How long has it been since Valerie June released new music? When her last album, The Order of Time, dropped, Donald Trump was two months into his presidency. Since then, June and her intoxicating mélange of folk, blues, and new-age R&B have been praised by the likes of Bob Dylan, and she played a galvanizing set at the Newport Folk Festival in 2018.
Last month, June curated a livestream show to get out the vote and combat voter suppression, recruiting Brittany Howard, Black Pumas, Jon Baptiste, Rhiannon Giddens, and others for the cause. And now, just in time for the likely end of Trump’s presidency, June is finally prepping a long-overdue follow-up to The Order of Time.
Friday, June is rolling out three new tracks. With its pinched vocal and luxurious ambiance, “Stay” continues the warm-bath feel of The Order of Time. “Stay Meditation,” a minute-long instrumental, is one of several “reflective meditation moments.” Splash’s impact on her work is especially felt in the hyperactive beats that underly the cinematic and uplifting “You and I.”
“With our numbered days here, ‘Stay’ is a song that encourages us to live fully without regrets,” June says. “At the close, a short, reflective meditation allows us to steal just a few seconds of stillness before returning to the busy world. ‘You and I’ celebrates the transformative power of love in all forms — from friendships to strangers to love for oneself.” Saturday, November 14th, June will talk publicly about these songs during what she calls a “‘Stay-themed meditation” on YouTube.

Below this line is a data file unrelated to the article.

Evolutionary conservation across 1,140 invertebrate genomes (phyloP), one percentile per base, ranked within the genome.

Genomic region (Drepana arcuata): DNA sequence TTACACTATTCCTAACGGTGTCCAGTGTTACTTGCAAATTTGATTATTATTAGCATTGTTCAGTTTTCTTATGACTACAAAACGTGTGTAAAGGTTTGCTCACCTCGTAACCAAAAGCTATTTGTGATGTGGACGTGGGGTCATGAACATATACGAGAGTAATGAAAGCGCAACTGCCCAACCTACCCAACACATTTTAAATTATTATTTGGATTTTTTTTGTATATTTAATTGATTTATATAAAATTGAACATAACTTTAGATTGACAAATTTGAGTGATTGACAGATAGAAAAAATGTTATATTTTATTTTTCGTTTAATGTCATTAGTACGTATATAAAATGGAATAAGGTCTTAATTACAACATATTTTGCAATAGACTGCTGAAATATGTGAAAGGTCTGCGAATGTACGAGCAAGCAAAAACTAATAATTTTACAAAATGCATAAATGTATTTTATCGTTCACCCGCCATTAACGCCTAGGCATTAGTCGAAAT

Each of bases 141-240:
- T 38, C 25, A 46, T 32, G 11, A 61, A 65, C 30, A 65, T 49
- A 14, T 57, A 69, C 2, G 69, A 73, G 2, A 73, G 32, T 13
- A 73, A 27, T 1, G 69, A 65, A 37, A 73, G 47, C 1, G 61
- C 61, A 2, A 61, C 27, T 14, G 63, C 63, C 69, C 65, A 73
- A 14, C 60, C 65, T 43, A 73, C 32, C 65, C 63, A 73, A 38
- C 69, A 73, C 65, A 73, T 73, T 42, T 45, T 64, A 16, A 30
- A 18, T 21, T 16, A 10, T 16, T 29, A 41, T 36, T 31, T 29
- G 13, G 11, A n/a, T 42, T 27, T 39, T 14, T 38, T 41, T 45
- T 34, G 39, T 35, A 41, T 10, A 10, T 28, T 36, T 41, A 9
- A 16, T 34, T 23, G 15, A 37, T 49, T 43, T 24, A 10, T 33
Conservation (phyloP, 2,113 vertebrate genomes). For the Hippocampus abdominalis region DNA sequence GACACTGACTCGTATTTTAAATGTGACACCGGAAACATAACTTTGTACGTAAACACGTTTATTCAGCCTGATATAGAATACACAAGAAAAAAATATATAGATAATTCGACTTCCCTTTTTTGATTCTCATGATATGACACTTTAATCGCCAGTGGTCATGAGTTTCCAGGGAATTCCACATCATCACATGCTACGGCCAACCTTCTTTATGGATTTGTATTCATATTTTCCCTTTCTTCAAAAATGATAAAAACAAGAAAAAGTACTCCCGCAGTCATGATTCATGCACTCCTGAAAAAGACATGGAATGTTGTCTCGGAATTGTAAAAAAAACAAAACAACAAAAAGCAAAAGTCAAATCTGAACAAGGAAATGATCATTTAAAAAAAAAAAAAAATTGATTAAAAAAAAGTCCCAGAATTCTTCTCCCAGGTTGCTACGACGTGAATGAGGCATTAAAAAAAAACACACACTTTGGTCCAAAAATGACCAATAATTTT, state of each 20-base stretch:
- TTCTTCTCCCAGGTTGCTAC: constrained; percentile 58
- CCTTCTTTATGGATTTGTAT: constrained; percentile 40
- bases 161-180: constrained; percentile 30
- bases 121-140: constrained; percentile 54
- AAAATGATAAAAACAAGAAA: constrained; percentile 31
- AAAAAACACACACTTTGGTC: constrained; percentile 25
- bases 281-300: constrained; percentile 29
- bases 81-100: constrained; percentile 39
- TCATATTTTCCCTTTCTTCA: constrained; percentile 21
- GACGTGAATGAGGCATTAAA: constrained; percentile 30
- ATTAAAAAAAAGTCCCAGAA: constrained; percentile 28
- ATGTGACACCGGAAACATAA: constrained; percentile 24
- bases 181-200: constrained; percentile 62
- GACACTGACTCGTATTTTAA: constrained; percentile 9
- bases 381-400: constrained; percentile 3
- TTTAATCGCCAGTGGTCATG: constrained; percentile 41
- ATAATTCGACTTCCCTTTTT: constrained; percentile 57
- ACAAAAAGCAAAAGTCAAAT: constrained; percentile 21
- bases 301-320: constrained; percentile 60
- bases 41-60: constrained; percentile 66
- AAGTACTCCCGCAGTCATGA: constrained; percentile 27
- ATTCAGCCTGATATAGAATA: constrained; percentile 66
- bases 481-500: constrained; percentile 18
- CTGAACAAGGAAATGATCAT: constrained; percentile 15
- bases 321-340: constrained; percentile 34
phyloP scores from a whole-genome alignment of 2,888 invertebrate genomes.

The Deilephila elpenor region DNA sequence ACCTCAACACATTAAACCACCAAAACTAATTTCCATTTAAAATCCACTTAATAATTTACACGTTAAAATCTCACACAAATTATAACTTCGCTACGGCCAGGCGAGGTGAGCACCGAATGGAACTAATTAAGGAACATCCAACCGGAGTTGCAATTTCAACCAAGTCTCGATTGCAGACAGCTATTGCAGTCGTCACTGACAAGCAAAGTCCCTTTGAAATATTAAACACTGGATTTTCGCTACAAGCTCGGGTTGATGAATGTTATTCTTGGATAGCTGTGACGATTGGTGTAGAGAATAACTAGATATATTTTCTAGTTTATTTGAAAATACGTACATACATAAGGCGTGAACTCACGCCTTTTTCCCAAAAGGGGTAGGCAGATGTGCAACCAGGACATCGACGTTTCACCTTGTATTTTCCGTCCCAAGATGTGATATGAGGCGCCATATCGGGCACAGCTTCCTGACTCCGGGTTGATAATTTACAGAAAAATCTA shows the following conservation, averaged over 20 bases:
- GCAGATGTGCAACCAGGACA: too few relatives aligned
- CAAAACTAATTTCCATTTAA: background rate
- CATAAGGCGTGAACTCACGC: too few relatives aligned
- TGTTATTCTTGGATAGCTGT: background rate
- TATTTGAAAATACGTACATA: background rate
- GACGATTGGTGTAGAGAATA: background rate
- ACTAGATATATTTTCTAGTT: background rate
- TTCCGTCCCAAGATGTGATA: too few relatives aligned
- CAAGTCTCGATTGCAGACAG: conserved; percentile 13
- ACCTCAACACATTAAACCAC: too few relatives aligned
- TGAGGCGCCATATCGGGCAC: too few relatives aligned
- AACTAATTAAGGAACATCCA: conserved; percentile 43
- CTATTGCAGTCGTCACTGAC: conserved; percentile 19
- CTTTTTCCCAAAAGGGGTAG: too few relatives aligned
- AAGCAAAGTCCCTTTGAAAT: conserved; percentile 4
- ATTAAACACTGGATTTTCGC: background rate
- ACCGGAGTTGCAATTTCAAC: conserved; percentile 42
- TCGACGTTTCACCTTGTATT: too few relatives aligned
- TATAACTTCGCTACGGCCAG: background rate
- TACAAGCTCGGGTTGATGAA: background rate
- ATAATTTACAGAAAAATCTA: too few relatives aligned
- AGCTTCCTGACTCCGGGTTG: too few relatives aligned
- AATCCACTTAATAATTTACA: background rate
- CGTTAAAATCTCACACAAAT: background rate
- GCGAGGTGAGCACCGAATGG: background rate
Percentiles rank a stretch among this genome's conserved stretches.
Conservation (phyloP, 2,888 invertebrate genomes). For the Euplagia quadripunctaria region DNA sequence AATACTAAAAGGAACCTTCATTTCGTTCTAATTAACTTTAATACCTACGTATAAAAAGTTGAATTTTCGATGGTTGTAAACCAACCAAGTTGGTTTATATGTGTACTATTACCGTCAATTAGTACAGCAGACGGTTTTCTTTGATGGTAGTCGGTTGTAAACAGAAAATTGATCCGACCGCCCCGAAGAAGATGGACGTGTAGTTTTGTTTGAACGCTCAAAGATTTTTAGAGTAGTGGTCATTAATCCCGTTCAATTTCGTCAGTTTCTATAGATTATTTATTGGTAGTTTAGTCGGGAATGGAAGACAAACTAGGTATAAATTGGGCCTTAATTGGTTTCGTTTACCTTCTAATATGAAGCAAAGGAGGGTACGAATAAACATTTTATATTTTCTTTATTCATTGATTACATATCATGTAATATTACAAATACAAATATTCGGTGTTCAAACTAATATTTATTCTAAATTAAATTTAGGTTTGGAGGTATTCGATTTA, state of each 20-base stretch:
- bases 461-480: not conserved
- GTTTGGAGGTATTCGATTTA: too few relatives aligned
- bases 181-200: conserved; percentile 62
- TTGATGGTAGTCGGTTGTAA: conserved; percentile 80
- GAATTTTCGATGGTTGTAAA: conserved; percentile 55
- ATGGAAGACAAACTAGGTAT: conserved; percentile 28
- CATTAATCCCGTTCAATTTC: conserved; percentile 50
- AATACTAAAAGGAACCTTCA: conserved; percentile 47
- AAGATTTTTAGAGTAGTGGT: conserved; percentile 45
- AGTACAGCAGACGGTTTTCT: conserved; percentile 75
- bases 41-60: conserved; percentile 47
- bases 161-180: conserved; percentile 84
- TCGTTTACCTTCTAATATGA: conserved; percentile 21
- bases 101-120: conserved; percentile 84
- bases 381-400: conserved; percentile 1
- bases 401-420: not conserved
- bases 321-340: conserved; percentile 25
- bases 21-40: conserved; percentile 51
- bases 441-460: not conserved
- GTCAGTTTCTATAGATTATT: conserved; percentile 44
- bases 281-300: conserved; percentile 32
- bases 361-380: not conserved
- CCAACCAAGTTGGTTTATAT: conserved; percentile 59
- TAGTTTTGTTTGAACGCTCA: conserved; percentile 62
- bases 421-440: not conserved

Although June seemed to arrive out of thin air in 2017, she was barely what anyone would call an overnight sensation. Born and raised in Tennessee, she moved to Memphis at the dawn of the 2000s and formed a band, Bella Sun, with her first husband. After the marriage fell apart, June moved briefly out West before returning to Memphis, where she discarded the folk-soul of Bella Sun and immersed herself in blues and old-weird-America music.
Ten years ago, she released a country-bluegrass EP, Valerie June and the Tennessee Express, produced by Ketch Secor of Old Crow Medicine Show. Three years later, after June had relocated to Brooklyn, Dan Auerbach helmed her full-length album, Pushin’ Against a Stone.